Michael Kitchens

Michael Kitchens

A childhood love of drawing opened the door to a lifelong career for Michael Kitchens. As an engineering computer-aided design (CAD) technician in the Chesapeake Virginia Department of Public Works, he spends his days working on engineering projects for the city.

Michael was born with albinism, which affects his eyesight. He has low vision, consisting of rotary nystagmus (meaning he can’t keep his eyes still for extended periods of time), near-sightedness, and light sensitivity. He uses a white cane on as as-needed basis.

As a child, Michael loved to draw. After noticing that Michael was spending hours sketching pictures of roads, buildings, and floor plans of houses he’d lived in, his family encouraged him to pursue his passion for drawing. He enrolled in drafting classes while still in high school and decided to pursue drafting as a career.

Education played a big part in Michael’s career-success story. Before starting college, he attended a college-preparatory program provided by his state rehabilitation center. He then went on to a community college and a technical college, where he earned two associate’s degrees in computer-aided drafting and design.

In his current role as an engineering CAD technician, a position he has held for the past three years, Michael puts his education and drafting skills to use for the City of Chesapeake. He works on a variety of engineering projects that improve the way the city functions. Michael’s work focuses mainly on stormwater maintenance and improvement, but he also does projects on right-of-way and easement acquisitions.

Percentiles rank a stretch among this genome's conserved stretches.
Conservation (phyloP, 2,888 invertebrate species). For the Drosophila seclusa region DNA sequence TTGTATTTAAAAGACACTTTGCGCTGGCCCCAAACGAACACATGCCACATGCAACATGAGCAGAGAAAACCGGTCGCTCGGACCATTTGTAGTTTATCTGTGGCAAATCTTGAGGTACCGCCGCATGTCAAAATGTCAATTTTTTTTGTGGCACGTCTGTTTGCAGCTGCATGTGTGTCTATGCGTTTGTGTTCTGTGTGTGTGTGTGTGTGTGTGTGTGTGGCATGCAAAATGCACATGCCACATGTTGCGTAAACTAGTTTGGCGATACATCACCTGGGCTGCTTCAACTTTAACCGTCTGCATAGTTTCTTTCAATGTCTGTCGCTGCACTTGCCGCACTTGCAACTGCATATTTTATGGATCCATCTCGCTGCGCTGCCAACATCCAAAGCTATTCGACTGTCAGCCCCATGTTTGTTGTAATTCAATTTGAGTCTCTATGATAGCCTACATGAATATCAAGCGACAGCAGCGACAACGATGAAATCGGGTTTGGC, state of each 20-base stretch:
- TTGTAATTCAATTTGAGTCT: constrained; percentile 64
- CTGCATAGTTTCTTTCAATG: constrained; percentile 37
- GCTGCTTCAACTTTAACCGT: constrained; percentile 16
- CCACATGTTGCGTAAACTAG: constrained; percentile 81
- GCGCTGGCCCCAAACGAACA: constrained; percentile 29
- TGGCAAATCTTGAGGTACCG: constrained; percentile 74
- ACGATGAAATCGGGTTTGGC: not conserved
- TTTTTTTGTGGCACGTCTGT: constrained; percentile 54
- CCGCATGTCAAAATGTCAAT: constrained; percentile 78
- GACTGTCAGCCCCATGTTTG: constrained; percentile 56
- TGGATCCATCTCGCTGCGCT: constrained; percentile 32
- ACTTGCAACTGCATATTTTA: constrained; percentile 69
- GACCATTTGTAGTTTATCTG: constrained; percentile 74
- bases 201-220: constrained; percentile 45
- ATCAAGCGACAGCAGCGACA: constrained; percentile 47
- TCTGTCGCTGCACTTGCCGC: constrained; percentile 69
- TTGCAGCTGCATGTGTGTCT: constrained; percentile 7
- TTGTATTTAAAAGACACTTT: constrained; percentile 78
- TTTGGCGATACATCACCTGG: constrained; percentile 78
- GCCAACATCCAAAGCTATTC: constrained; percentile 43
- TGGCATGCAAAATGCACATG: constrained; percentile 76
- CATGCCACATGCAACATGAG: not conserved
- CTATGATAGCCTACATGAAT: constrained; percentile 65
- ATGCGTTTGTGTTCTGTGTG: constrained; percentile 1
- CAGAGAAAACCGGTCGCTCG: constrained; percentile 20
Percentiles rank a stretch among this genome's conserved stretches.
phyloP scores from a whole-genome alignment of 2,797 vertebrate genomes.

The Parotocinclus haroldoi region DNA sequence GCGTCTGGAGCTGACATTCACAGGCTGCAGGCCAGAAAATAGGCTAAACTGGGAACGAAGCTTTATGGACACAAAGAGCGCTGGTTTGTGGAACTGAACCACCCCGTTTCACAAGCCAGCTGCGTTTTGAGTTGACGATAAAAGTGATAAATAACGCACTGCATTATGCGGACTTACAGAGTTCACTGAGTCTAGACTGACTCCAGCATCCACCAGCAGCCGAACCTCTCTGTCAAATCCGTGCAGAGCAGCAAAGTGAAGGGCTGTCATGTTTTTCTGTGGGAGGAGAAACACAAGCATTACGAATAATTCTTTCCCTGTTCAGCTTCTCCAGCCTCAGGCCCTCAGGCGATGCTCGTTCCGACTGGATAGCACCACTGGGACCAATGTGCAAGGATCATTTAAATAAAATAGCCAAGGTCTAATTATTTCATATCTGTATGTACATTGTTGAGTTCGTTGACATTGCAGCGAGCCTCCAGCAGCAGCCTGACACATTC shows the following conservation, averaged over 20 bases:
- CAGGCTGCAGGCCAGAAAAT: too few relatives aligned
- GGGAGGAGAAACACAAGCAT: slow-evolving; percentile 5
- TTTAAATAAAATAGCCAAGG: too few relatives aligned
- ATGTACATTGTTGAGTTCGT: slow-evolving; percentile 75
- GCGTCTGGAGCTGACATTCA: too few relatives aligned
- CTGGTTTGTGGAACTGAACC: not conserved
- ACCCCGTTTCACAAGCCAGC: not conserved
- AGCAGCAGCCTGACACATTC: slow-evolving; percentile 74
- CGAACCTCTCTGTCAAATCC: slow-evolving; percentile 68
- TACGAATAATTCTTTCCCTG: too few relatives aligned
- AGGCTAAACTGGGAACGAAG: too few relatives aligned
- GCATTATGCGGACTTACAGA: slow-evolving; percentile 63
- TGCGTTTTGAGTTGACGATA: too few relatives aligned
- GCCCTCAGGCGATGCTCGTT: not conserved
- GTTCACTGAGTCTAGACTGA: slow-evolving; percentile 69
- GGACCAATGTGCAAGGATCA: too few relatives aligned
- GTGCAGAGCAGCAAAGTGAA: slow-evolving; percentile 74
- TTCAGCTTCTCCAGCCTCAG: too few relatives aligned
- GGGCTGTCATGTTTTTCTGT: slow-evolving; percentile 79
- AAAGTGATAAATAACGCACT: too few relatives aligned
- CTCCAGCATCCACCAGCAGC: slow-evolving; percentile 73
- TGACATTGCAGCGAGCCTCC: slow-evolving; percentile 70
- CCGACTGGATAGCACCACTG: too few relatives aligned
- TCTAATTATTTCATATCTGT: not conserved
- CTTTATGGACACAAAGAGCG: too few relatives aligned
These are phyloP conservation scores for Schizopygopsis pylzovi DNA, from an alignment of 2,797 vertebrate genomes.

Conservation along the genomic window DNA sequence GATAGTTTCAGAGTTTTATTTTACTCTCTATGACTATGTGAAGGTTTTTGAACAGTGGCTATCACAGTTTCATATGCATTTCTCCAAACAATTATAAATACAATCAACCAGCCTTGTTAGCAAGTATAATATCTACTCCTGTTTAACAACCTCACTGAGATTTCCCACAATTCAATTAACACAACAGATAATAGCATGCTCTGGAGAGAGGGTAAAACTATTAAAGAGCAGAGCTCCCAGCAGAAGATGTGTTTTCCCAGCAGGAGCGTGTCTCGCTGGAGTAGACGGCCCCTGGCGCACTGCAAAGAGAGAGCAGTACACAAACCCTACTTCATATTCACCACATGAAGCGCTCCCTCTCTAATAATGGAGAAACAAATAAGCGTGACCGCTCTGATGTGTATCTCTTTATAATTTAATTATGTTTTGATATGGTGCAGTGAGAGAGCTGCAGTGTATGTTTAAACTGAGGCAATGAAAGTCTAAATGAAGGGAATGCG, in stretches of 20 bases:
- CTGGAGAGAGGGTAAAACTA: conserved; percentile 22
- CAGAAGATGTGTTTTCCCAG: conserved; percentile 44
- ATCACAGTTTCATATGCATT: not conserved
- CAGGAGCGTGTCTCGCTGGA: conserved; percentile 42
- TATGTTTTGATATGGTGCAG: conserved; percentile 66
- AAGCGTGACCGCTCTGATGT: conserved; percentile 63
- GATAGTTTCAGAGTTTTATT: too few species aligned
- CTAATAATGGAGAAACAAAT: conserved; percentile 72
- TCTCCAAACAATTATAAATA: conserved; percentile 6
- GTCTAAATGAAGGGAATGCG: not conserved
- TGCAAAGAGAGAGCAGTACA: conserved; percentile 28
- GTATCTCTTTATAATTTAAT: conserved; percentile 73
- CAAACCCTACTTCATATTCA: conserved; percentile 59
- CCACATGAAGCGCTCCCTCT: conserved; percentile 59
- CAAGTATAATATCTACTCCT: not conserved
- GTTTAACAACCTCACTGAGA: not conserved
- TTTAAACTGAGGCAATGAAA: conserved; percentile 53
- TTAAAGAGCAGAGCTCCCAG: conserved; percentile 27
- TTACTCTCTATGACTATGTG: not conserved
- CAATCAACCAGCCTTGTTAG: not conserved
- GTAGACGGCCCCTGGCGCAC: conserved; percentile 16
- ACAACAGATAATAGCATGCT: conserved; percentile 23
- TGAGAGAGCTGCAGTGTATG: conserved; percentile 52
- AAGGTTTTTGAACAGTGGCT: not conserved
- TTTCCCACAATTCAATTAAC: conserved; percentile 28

Michael Kitchens

At work, Michael uses large screens and keeps his desk well-lit. He uses a pocket magnifier as needed and sometimes views marked-up drawings on screens instead of printed out.

In his spare time, Michael enjoys attending church activities and spending time with family. He is also an active member of the National Federation of the Blind (NFB), NFB’s Virginia affiliate, and the local NFB Tidewater Chapter. He enjoys attending NFB national and state conventions when he can.

Michael recommends that young people with visual impairments network with professionals in their career of interest. He believes that networking has played a key role in his career, with former coworkers helping him secure new job positions.

He also encourages young people to work with their local vocational rehabilitation agency and blindness-advocacy organizations (like NFB) to build a “toolbox” of skills. For example, Michael is currently learning to read braille, which will add yet another skill to his toolbox and further pave the way for career success.